Learning how to maintain and care for a rose bush will ensure years of beautiful, healthy blooms and a gorgeous addition to your landscape, rose garden or yard. The most important thing is to choose a good plant and plant it properly. After that, the regular maintenance ensues, but roses can be very low-maintenance if they are started off on the right track in your garden. Do a little research as to the hardy types of rose bushes and how to improve your soil before you buy your first rose bush, especially if you are new to rose gardening. Here's how to maintain & care for a rose bush.
Things You'll Need
Begin with a good rose bush. When ordering young rose plants through the mail or inspecting them at a nursery, look for signs of a healthy, hardy plant. Unpruned rose bushes should be at least two years old, field grown and with buds. Pruned rose plants should have thick stems of at least 1/4 inch diameter at the tips.
Choose a variety that will do well with your soil, zone and gardening ability. There are hundreds of varieties of roses from which to choose. Albas and Rugosas are able to produce dense shrubs with plentiful blooms even in poor soil conditions and thrive with even minimum effort.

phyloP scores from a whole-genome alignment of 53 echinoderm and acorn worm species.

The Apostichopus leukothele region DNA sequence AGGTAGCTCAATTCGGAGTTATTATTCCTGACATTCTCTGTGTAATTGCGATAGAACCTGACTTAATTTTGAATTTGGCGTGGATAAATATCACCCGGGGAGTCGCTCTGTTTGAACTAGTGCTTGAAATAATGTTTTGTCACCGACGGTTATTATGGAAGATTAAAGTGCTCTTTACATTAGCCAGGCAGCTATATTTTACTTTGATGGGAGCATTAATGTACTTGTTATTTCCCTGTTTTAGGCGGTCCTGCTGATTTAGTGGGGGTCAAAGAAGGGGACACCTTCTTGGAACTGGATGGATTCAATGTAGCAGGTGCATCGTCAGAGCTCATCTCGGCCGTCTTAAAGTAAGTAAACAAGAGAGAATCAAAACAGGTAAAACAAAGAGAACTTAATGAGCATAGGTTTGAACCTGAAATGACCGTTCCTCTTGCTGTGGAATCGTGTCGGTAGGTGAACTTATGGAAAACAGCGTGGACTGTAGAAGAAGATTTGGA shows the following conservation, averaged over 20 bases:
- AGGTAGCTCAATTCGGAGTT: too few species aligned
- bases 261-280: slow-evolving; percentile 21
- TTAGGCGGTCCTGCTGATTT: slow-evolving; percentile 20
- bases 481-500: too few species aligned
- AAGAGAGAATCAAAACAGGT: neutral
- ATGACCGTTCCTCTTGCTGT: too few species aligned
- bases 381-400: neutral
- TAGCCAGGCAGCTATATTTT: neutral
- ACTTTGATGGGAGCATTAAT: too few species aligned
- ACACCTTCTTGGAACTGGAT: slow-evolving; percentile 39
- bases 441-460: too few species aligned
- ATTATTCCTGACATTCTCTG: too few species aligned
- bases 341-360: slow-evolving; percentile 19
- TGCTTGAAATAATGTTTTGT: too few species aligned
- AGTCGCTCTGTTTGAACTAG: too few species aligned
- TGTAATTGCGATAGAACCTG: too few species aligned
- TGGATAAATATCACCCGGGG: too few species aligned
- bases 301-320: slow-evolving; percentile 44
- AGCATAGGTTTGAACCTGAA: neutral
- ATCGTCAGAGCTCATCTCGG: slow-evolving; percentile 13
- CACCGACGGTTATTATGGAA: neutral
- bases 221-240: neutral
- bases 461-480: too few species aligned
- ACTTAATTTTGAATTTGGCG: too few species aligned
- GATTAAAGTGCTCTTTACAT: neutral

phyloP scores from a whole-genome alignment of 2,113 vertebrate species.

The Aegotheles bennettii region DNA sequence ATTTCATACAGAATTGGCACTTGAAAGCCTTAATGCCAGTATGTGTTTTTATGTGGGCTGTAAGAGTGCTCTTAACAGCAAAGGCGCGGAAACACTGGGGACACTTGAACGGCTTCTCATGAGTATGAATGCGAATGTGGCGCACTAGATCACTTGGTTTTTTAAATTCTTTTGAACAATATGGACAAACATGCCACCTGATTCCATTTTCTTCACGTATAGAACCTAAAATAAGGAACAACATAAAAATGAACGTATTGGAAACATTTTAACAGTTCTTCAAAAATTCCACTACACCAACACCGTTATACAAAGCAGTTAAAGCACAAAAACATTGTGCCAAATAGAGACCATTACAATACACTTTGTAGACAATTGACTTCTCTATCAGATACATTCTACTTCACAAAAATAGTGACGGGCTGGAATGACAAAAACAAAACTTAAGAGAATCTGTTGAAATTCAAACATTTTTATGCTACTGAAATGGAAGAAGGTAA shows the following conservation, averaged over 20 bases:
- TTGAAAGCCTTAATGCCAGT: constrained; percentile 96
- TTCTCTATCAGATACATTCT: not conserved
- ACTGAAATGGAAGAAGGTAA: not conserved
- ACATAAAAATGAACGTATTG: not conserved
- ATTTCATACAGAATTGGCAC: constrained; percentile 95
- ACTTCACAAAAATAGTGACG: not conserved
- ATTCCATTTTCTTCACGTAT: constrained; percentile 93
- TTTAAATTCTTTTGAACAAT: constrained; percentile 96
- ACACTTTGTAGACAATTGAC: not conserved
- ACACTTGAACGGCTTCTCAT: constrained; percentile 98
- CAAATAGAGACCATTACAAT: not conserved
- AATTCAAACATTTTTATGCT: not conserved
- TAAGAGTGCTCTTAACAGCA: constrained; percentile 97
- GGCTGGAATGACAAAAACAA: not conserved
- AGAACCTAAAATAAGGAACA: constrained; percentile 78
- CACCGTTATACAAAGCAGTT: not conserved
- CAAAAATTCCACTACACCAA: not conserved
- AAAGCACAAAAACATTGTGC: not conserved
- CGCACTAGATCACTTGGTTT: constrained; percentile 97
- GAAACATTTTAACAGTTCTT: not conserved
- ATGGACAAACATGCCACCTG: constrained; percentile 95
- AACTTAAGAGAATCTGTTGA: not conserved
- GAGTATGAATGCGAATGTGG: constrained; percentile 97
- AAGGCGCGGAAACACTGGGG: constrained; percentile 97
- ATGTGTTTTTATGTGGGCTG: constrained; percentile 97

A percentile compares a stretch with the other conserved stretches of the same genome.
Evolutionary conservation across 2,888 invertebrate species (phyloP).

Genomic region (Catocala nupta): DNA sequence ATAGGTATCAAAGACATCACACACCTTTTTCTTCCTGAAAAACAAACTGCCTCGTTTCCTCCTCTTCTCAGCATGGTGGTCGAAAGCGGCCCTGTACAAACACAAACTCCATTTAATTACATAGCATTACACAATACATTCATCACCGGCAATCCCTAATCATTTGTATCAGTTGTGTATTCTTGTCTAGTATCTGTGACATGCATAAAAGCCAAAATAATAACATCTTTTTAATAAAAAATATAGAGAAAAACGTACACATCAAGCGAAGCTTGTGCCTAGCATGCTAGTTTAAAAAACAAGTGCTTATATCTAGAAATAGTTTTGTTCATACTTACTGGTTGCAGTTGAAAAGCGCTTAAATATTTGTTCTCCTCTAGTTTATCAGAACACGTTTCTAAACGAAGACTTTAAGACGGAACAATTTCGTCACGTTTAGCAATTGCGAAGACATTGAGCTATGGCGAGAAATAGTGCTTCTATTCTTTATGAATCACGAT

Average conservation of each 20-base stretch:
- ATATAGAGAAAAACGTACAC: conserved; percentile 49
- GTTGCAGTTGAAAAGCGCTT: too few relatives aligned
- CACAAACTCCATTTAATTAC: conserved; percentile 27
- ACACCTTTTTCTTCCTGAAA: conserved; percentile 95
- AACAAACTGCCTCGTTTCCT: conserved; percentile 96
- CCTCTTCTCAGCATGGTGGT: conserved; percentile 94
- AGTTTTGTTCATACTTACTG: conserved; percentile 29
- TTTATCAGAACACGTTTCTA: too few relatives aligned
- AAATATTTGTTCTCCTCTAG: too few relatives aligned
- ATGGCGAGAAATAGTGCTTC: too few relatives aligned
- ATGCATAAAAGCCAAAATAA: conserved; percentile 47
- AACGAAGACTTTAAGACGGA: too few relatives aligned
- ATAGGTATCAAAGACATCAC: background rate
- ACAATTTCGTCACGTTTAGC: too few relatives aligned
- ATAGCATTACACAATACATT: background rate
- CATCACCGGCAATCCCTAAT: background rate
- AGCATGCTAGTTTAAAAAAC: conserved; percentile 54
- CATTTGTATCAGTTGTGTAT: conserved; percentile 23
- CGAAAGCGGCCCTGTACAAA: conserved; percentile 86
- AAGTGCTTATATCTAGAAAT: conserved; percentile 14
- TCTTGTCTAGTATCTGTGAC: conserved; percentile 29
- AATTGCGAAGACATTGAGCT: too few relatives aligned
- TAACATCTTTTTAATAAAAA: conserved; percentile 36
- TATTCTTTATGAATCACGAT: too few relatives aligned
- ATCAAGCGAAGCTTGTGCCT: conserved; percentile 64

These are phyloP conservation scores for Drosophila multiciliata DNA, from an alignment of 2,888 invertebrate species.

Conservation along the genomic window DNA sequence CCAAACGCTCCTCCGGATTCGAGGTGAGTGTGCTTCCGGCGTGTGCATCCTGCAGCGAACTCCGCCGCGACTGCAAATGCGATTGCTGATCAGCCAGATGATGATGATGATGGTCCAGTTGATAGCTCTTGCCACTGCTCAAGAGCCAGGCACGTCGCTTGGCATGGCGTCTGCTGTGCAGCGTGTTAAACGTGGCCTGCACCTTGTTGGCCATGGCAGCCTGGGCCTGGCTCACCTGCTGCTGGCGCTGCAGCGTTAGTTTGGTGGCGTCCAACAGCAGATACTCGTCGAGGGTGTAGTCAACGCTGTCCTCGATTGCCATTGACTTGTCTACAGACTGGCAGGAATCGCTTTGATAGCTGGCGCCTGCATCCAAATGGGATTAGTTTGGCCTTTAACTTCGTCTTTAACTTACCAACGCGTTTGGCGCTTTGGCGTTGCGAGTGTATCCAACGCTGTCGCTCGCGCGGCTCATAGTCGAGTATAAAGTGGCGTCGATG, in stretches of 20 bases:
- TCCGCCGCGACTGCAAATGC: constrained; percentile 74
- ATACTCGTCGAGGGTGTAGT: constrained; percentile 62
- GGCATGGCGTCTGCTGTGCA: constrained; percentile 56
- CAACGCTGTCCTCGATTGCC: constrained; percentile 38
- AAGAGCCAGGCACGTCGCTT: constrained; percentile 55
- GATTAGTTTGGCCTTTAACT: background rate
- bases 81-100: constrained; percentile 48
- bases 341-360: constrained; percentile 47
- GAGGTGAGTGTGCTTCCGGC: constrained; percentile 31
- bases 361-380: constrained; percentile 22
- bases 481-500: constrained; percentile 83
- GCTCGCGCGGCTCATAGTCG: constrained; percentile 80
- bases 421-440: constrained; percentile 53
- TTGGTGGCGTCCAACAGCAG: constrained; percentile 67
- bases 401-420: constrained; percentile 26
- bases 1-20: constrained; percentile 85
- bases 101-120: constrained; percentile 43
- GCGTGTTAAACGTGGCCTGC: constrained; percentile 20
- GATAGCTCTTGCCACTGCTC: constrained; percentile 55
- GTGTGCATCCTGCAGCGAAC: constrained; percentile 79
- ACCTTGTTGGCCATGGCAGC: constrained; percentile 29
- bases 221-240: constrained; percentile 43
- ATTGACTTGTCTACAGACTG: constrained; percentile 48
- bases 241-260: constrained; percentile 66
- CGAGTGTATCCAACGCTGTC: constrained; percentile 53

Choose a good spot to plant the rose bush. Look for a sunny area with well-drained soil. Dig a hole for each rose bush you will be planting, ensuring that the holes are about six inches deeper than the length of the roots on your rose plants.
Prepare the planting holes by placing pebbles and rocks at the bottom to improve drainage. Mix a tablespoon of fertilizer with soil and compost and add a couple inches into the hole. Place plain soil on top of the mix, and then plant your rose bush in the hole. Pack soil firmly around the roots without damaging them.
Water the rose bush regularly as it becomes established. Natural precipitation will be sufficient in most areas once the rose bush becomes established.
Feed rose bushes with fertilizer and composted manure worked into the soil in the spring.
Prune your rose bush in the early spring when the buds begin to swell but there are no leaves on the stems yet. Remove dead wood and broken stems, cutting back to living material. Remove weak stems and shape larger ones to a uniform height or in a rounded shape.
Don't plant your rose bush in the lowest, wettest area of the yard. Rose bushes are not swamp plants.